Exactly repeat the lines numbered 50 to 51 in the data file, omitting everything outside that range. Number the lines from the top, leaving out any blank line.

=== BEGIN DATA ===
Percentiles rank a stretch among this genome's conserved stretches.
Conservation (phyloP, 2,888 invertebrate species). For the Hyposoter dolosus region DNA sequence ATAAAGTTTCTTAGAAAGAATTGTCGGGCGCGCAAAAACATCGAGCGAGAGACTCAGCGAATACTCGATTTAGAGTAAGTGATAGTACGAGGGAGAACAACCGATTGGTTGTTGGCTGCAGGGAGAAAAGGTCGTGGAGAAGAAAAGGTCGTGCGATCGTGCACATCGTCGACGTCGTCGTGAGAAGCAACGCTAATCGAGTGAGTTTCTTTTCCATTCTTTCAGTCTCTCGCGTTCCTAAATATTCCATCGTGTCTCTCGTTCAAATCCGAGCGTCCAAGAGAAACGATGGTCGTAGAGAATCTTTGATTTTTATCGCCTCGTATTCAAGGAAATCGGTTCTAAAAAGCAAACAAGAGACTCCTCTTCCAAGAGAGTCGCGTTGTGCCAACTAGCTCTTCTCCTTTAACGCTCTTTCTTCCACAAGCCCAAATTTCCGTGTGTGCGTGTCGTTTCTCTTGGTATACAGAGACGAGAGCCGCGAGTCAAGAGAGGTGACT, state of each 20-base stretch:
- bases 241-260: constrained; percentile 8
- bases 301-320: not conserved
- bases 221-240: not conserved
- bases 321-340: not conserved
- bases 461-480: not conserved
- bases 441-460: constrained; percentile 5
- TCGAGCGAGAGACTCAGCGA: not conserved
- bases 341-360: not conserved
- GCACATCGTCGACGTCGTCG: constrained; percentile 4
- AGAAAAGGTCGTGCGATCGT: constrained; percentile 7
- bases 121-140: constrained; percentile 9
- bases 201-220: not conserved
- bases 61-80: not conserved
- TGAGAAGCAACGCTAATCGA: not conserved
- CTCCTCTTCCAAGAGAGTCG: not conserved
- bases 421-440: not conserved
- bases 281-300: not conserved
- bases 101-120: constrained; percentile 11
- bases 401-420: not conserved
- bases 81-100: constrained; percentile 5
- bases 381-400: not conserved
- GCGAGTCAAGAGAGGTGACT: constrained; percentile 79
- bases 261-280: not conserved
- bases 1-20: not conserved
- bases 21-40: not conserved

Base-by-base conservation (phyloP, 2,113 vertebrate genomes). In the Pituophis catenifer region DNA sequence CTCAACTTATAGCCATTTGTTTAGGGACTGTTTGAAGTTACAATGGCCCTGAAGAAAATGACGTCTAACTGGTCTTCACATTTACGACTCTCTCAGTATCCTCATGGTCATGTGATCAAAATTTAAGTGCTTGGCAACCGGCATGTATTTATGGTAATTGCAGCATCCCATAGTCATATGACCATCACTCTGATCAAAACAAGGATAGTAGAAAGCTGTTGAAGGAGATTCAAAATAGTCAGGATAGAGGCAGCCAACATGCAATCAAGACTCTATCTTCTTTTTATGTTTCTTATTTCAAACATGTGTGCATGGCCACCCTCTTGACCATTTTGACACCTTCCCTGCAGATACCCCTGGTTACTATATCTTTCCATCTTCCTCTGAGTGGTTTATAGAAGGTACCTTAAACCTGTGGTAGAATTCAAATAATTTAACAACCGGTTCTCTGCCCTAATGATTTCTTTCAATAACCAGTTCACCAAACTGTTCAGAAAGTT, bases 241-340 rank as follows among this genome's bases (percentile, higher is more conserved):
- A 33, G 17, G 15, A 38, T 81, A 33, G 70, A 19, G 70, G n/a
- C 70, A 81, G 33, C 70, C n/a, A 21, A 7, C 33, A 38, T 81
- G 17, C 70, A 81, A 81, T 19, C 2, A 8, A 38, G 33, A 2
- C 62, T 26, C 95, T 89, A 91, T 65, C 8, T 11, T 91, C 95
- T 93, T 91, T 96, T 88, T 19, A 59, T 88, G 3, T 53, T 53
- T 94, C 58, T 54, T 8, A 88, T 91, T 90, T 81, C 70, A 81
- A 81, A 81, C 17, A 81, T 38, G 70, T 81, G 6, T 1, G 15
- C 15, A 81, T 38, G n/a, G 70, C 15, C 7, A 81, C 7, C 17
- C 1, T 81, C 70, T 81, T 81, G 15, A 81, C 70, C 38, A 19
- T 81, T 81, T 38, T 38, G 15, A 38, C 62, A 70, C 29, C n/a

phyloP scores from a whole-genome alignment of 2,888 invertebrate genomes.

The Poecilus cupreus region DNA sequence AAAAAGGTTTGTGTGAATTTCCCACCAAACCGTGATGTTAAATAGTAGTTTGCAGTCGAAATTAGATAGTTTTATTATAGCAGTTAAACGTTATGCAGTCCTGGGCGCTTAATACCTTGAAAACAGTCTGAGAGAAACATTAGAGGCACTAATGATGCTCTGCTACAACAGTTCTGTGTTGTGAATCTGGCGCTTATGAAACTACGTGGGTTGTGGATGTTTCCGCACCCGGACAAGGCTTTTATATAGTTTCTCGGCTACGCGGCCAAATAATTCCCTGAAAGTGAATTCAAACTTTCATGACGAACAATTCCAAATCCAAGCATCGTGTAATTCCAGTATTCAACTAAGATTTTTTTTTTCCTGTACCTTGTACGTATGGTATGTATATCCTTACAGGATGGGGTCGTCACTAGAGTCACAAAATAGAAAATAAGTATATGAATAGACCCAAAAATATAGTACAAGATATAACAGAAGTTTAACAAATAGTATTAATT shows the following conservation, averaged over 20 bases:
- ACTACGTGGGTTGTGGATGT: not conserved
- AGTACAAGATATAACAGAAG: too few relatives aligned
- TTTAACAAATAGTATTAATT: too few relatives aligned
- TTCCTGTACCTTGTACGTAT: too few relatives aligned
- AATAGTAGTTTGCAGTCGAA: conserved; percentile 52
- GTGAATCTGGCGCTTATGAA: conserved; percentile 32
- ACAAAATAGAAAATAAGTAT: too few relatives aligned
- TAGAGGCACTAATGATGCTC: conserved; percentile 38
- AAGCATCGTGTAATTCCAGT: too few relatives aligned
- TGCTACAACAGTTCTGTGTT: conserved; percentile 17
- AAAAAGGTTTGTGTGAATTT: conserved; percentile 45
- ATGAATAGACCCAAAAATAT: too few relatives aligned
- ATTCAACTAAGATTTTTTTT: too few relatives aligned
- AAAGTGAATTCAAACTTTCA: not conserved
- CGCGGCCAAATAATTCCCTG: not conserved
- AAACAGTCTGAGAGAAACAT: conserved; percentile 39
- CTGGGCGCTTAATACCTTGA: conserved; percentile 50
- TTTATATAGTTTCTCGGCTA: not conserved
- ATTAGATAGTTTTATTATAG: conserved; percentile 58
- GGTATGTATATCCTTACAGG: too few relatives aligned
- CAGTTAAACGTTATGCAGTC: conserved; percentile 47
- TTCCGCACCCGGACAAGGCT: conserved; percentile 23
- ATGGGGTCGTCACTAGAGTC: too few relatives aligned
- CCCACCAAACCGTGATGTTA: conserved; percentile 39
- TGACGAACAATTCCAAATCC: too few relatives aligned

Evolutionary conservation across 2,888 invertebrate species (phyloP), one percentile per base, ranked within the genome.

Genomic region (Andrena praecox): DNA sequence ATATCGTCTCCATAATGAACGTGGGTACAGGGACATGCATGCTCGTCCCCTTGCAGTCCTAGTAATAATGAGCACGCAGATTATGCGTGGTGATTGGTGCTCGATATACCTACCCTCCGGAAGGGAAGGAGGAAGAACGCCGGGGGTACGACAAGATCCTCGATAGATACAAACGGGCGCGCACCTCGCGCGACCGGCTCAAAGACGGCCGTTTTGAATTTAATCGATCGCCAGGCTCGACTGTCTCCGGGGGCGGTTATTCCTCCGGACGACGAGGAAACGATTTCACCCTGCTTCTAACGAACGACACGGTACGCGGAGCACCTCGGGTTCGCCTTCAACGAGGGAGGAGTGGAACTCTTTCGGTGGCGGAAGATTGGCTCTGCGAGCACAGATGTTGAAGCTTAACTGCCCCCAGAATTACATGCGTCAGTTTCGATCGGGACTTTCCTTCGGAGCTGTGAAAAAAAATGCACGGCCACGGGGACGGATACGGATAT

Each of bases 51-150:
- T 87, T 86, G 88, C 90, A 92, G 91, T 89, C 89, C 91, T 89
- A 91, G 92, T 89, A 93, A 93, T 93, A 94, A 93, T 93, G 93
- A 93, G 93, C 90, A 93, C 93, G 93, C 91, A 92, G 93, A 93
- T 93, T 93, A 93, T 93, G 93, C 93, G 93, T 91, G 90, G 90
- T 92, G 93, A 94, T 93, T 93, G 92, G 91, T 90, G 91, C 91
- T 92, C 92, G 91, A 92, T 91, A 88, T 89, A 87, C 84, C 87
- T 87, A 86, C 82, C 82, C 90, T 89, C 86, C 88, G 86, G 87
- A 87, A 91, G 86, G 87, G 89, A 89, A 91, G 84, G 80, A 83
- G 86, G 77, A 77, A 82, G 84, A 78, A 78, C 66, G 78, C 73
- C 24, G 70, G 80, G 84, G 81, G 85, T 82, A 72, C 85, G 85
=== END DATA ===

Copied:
- TGCTACAACAGTTCTGTGTT: conserved; percentile 17
- AAAAAGGTTTGTGTGAATTT: conserved; percentile 45